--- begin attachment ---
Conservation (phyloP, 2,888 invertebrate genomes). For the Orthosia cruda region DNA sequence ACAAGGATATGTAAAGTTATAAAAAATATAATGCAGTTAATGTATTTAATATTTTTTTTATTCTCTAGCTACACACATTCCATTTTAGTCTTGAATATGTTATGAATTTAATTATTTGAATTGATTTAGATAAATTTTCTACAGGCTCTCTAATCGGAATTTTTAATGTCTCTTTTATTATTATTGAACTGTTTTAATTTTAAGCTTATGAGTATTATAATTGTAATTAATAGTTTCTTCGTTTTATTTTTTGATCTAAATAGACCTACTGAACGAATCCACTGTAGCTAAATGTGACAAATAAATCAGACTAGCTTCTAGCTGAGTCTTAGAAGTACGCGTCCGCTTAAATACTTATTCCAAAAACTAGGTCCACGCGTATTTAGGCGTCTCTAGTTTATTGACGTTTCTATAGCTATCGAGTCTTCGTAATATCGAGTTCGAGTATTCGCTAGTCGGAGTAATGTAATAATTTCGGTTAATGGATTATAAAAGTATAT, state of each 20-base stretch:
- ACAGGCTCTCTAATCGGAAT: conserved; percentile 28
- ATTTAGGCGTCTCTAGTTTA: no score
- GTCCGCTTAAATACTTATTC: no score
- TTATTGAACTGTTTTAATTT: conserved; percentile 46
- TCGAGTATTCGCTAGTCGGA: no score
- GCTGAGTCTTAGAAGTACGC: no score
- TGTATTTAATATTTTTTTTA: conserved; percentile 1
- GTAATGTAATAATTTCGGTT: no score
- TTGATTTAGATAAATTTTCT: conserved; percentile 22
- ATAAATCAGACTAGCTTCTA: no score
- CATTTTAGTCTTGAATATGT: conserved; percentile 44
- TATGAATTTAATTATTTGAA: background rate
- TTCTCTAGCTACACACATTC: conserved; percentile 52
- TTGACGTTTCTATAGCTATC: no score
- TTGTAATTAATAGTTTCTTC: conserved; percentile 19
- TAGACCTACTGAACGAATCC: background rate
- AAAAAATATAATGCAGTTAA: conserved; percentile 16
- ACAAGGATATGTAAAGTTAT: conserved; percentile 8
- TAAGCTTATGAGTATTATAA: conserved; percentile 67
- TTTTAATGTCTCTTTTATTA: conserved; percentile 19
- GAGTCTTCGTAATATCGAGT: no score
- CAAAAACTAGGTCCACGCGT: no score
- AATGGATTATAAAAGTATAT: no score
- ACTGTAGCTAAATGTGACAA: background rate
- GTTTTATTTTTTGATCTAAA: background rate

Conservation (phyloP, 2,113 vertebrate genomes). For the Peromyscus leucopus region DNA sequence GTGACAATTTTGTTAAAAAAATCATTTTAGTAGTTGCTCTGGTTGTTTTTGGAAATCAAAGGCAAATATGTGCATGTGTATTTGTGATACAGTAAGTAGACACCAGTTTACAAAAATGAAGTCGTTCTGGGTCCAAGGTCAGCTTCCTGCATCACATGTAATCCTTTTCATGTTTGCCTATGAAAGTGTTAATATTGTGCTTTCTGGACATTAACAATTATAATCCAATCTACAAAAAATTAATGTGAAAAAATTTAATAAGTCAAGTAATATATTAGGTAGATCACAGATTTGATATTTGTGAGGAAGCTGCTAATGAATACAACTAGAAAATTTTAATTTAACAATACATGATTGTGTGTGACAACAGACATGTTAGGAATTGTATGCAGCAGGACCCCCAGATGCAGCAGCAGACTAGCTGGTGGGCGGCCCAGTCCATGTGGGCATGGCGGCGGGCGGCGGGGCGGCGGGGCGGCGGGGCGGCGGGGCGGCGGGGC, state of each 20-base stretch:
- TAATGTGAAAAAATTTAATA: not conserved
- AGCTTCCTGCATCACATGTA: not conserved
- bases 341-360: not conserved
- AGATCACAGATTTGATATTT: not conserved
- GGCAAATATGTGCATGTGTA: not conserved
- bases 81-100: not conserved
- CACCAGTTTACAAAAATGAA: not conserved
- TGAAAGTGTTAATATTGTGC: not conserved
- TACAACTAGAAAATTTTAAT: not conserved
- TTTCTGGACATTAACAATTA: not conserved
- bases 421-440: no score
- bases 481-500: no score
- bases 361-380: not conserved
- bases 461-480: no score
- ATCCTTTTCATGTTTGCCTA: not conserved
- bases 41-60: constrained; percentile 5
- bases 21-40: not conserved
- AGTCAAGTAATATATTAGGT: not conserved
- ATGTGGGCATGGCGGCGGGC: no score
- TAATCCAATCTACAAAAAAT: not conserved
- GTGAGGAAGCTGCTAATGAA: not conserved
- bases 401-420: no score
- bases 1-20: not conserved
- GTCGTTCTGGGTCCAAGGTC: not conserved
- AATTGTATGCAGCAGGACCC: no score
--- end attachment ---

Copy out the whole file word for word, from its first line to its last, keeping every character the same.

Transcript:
Conservation (phyloP, 2,888 invertebrate genomes). For the Orthosia cruda region DNA sequence ACAAGGATATGTAAAGTTATAAAAAATATAATGCAGTTAATGTATTTAATATTTTTTTTATTCTCTAGCTACACACATTCCATTTTAGTCTTGAATATGTTATGAATTTAATTATTTGAATTGATTTAGATAAATTTTCTACAGGCTCTCTAATCGGAATTTTTAATGTCTCTTTTATTATTATTGAACTGTTTTAATTTTAAGCTTATGAGTATTATAATTGTAATTAATAGTTTCTTCGTTTTATTTTTTGATCTAAATAGACCTACTGAACGAATCCACTGTAGCTAAATGTGACAAATAAATCAGACTAGCTTCTAGCTGAGTCTTAGAAGTACGCGTCCGCTTAAATACTTATTCCAAAAACTAGGTCCACGCGTATTTAGGCGTCTCTAGTTTATTGACGTTTCTATAGCTATCGAGTCTTCGTAATATCGAGTTCGAGTATTCGCTAGTCGGAGTAATGTAATAATTTCGGTTAATGGATTATAAAAGTATAT, state of each 20-base stretch:
- ACAGGCTCTCTAATCGGAAT: conserved; percentile 28
- ATTTAGGCGTCTCTAGTTTA: no score
- GTCCGCTTAAATACTTATTC: no score
- TTATTGAACTGTTTTAATTT: conserved; percentile 46
- TCGAGTATTCGCTAGTCGGA: no score
- GCTGAGTCTTAGAAGTACGC: no score
- TGTATTTAATATTTTTTTTA: conserved; percentile 1
- GTAATGTAATAATTTCGGTT: no score
- TTGATTTAGATAAATTTTCT: conserved; percentile 22
- ATAAATCAGACTAGCTTCTA: no score
- CATTTTAGTCTTGAATATGT: conserved; percentile 44
- TATGAATTTAATTATTTGAA: background rate
- TTCTCTAGCTACACACATTC: conserved; percentile 52
- TTGACGTTTCTATAGCTATC: no score
- TTGTAATTAATAGTTTCTTC: conserved; percentile 19
- TAGACCTACTGAACGAATCC: background rate
- AAAAAATATAATGCAGTTAA: conserved; percentile 16
- ACAAGGATATGTAAAGTTAT: conserved; percentile 8
- TAAGCTTATGAGTATTATAA: conserved; percentile 67
- TTTTAATGTCTCTTTTATTA: conserved; percentile 19
- GAGTCTTCGTAATATCGAGT: no score
- CAAAAACTAGGTCCACGCGT: no score
- AATGGATTATAAAAGTATAT: no score
- ACTGTAGCTAAATGTGACAA: background rate
- GTTTTATTTTTTGATCTAAA: background rate

Conservation (phyloP, 2,113 vertebrate genomes). For the Peromyscus leucopus region DNA sequence GTGACAATTTTGTTAAAAAAATCATTTTAGTAGTTGCTCTGGTTGTTTTTGGAAATCAAAGGCAAATATGTGCATGTGTATTTGTGATACAGTAAGTAGACACCAGTTTACAAAAATGAAGTCGTTCTGGGTCCAAGGTCAGCTTCCTGCATCACATGTAATCCTTTTCATGTTTGCCTATGAAAGTGTTAATATTGTGCTTTCTGGACATTAACAATTATAATCCAATCTACAAAAAATTAATGTGAAAAAATTTAATAAGTCAAGTAATATATTAGGTAGATCACAGATTTGATATTTGTGAGGAAGCTGCTAATGAATACAACTAGAAAATTTTAATTTAACAATACATGATTGTGTGTGACAACAGACATGTTAGGAATTGTATGCAGCAGGACCCCCAGATGCAGCAGCAGACTAGCTGGTGGGCGGCCCAGTCCATGTGGGCATGGCGGCGGGCGGCGGGGCGGCGGGGCGGCGGGGCGGCGGGGCGGCGGGGC, state of each 20-base stretch:
- TAATGTGAAAAAATTTAATA: not conserved
- AGCTTCCTGCATCACATGTA: not conserved
- bases 341-360: not conserved
- AGATCACAGATTTGATATTT: not conserved
- GGCAAATATGTGCATGTGTA: not conserved
- bases 81-100: not conserved
- CACCAGTTTACAAAAATGAA: not conserved
- TGAAAGTGTTAATATTGTGC: not conserved
- TACAACTAGAAAATTTTAAT: not conserved
- TTTCTGGACATTAACAATTA: not conserved
- bases 421-440: no score
- bases 481-500: no score
- bases 361-380: not conserved
- bases 461-480: no score
- ATCCTTTTCATGTTTGCCTA: not conserved
- bases 41-60: constrained; percentile 5
- bases 21-40: not conserved
- AGTCAAGTAATATATTAGGT: not conserved
- ATGTGGGCATGGCGGCGGGC: no score
- TAATCCAATCTACAAAAAAT: not conserved
- GTGAGGAAGCTGCTAATGAA: not conserved
- bases 401-420: no score
- bases 1-20: not conserved
- GTCGTTCTGGGTCCAAGGTC: not conserved
- AATTGTATGCAGCAGGACCC: no score